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It may seem as if there is no hope in this world for an independent woman. But times are changing, and sometimes, you do meet the few people who appreciate the real you.
As she grew up she was conditioned (or at least, the attempt was made to condition her):
(a) To think about how the world would perceive her, should she make certain choices for herself – whether it was her sense of dressing or her way of thinking or the way she would talk, laugh or behave…
(b) To perceive of the possible negative consequences of her ‘career-mindedness’ or her fetish for a highly successful career, on her future matrimonial life.
(c) To always put her husband’s and In-laws’ wishes ahead of her own, once she was married. (So why did she need a career?)
(d) To curb her intolerant attitude to all that appeared nonsensical and restrain that rude, sassy behaviour even when she was being treated wrongly. ‘Patience’ was the key word they tried to ingrain in her. Else, her marriage would not work, they said.
(e) Some people in the family circle even called her names at times and wrote her off as a “most likely case of failure” when it would come to handling matrimony and relationships.
But there was this SELF-BELIEF that was obdurate. That kept her unbending and advancing with whatever she felt was just practical and thoroughly right. She was a person who kept up with the times. She really did not believe in all that was being taught. She was not only clear that understanding mattered in a relationship but also aware of the fact that ‘times change’. She decided to follow her gut instincts. Sometimes, it did confuse her but she stayed put. At times she had to use that insolent behaviour to keep things in check.
Time passed and after attaining all that she had aimed for, she met this man. She quietly heard him out as he kept saying seriously, “I want a wife who is not only educated but also independent in her thinking and has perceptions different from mine. The choice to have a career would be completely her own and as for me, I can trust her on whatever she would decide and whichever way she wants to do it. I do not want someone who would blindly follow me, partnering me in my errors. I want someone who is good enough to stand up to me, be intolerant where required and rise up to the occasion, instead of standing by and watching mistakes happen.”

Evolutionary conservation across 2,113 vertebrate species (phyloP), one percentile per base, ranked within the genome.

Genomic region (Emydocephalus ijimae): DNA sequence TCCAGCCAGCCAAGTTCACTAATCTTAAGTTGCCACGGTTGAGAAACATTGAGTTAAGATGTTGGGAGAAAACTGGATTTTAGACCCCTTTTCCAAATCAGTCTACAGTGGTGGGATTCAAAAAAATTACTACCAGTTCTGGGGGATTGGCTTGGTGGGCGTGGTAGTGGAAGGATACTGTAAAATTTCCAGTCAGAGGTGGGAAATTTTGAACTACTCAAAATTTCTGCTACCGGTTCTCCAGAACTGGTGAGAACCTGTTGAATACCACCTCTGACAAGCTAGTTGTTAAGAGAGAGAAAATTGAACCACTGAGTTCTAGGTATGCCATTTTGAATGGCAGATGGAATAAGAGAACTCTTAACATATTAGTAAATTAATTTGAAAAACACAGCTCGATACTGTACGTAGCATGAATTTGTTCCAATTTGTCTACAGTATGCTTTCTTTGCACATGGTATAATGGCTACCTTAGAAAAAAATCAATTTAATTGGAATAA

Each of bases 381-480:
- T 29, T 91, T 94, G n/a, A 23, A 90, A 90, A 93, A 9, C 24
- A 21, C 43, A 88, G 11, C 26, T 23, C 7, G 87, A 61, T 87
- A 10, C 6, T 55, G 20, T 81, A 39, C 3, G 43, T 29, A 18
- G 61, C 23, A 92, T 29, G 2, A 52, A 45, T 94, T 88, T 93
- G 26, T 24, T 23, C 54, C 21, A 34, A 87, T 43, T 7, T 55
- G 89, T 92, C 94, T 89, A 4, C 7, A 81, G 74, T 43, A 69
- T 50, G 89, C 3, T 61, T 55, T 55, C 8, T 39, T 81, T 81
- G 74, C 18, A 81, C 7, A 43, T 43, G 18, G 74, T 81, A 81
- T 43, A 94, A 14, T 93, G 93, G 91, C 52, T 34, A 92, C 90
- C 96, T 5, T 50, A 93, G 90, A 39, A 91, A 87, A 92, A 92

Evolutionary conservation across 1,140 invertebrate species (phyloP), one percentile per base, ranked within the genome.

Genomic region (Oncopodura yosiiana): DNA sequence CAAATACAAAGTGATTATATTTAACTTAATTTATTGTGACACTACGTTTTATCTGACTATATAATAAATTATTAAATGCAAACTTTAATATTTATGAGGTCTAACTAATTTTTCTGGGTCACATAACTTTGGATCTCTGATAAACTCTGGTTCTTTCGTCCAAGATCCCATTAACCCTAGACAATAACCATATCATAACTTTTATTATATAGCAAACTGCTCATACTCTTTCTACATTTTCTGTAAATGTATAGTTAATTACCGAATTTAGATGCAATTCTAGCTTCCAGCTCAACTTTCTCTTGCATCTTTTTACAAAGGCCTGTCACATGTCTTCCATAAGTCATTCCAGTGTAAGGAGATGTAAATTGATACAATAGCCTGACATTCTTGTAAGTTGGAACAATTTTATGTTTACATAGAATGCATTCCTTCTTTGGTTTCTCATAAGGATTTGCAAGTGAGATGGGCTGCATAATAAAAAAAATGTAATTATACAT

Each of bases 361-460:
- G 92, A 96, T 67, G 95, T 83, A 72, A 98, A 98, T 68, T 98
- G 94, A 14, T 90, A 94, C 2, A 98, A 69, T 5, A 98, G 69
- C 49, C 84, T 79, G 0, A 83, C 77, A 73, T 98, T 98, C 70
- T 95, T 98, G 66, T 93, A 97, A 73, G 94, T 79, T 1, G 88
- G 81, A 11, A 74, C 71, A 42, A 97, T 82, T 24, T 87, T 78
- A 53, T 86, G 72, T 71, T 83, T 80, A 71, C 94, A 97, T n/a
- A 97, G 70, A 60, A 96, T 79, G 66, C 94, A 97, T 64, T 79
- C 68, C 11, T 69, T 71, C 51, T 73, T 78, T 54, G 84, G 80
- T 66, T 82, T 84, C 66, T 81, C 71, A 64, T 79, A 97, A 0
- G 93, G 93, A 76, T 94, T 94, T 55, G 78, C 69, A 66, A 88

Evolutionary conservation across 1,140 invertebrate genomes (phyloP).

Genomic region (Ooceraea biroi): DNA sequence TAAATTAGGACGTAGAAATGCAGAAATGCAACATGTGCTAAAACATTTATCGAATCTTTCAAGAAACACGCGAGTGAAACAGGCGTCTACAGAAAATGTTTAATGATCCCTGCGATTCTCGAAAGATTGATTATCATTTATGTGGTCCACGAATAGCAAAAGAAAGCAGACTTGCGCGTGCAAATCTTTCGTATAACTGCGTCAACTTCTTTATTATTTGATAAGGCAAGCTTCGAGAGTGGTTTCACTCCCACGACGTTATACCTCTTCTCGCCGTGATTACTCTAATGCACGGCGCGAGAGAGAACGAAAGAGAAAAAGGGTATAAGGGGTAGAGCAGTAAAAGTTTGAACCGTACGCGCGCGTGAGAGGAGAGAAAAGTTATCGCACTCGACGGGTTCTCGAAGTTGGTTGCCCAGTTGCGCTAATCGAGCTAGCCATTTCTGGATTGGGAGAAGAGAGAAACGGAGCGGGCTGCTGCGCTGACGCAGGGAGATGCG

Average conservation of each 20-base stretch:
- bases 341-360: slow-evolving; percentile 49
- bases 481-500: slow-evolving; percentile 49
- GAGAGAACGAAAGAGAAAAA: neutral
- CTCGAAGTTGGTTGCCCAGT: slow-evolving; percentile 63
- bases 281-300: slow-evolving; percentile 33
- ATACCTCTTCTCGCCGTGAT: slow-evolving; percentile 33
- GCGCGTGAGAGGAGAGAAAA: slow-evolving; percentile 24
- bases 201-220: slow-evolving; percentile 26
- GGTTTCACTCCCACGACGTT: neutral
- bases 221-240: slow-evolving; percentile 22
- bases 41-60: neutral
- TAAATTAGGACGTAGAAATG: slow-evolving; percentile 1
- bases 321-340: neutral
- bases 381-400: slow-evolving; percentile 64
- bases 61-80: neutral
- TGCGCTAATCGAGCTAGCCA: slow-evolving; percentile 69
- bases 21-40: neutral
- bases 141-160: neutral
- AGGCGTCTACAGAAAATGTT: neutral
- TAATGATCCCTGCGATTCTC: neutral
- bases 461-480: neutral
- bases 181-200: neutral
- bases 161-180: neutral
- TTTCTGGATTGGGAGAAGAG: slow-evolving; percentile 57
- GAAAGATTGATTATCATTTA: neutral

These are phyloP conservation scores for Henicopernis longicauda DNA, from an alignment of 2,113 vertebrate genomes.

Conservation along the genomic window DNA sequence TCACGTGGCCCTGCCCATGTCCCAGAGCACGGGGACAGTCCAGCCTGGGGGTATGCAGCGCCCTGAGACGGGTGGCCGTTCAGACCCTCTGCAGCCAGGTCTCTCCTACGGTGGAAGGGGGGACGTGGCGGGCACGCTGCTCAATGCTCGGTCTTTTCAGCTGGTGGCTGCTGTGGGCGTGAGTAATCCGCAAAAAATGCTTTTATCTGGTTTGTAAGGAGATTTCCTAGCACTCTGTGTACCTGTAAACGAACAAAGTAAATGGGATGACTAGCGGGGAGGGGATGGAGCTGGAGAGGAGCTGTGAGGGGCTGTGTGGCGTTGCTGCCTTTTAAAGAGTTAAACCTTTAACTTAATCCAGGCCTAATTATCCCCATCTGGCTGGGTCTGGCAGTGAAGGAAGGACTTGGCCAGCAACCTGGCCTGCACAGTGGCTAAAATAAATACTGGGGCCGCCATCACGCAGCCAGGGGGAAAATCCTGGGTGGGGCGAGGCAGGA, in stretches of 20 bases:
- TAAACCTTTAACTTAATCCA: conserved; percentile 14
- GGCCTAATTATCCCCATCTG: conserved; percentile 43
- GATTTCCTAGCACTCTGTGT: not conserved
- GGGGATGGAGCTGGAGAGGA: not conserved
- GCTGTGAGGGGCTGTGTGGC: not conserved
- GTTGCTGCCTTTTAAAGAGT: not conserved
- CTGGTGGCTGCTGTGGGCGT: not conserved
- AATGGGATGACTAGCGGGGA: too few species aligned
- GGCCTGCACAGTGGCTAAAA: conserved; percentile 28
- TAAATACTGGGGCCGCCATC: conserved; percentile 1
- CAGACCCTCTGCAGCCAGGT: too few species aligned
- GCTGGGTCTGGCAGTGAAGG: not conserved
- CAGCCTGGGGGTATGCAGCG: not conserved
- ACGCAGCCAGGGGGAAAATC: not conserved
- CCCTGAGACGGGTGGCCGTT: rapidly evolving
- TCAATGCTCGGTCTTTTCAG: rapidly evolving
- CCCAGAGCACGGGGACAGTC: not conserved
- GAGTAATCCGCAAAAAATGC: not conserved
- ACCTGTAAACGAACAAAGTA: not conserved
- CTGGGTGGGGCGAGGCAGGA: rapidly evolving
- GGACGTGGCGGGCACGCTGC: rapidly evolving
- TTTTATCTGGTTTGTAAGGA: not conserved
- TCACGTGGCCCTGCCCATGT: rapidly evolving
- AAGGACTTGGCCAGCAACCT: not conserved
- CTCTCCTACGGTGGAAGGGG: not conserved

Everything looked agreeable, yet she pondered on for a while and then it flashed! ‘YES, isn’t he the one? Stupid! If this is not understanding then what else would it be?’ Eventually the ‘I do’s’ followed. Rude, sassy behaviour or whatever she wore hardly mattered to him, for he knew she always meant well. And today, they remain one of the most happily married couples.
Moral of the story: Have faith in yourself and keep marching straight.
First published at author’s blog
Image via Pexels
A Chartered Accountant by profession...wife...mom...a blogging enthusiast...the philosophical, perceptive thinker in me at times impels me to come up with thought-provoking write-ups that are usually inspired from human behaviours read more...
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I recommend reading Manjiri Indurkar's Origami Aai alongside her memoir to have a fulfilling and enriching experience of telling one's story with grace.
It’s All In Your Head, M famed author Manjiri Indurkar’s debut poetry collection, Origami Aai, is independent and yet an extension of her memoir in which she speaks with utmost grace about all forms of abuses that she has survived. In this book of intriguing and evocative poems, the poet weaves words to form images of the everyday life of her middle-class family, love found and lost, trauma, and healing.
The collection is divided into four segments, beginning with the family, slowly moving towards the world, and finally colliding them together.
We aren’t in mourning, but we are creatures of habit.
So we talk of each one who died of drowning,
and I listen to her stories with the patience
of a chronicler.
– Funereal Stories
When someone accuses you of "too much feminism", what they are really saying is, "I am uncomfortable with you challenging the status quo and disrupting my privilege".
Time and again, there is one phrase that keeps coming up in the social media discourse on feminism. Any guesses?
Ah, no prizes for guessing the infamous “itni bhi feminist” or “too much feminism” phrase, a classic eye-roller for me, and I am sure for many more of my tribe, in the realm of gender equality discussions.
Pray tell me, how can an ideology, a movement be too ‘much’? It’s not salt or the seasoning of your soup where you can go, “Oops, too much salt, only one spoon was required”. Either you stand for what feminism stands for, or you don’t.
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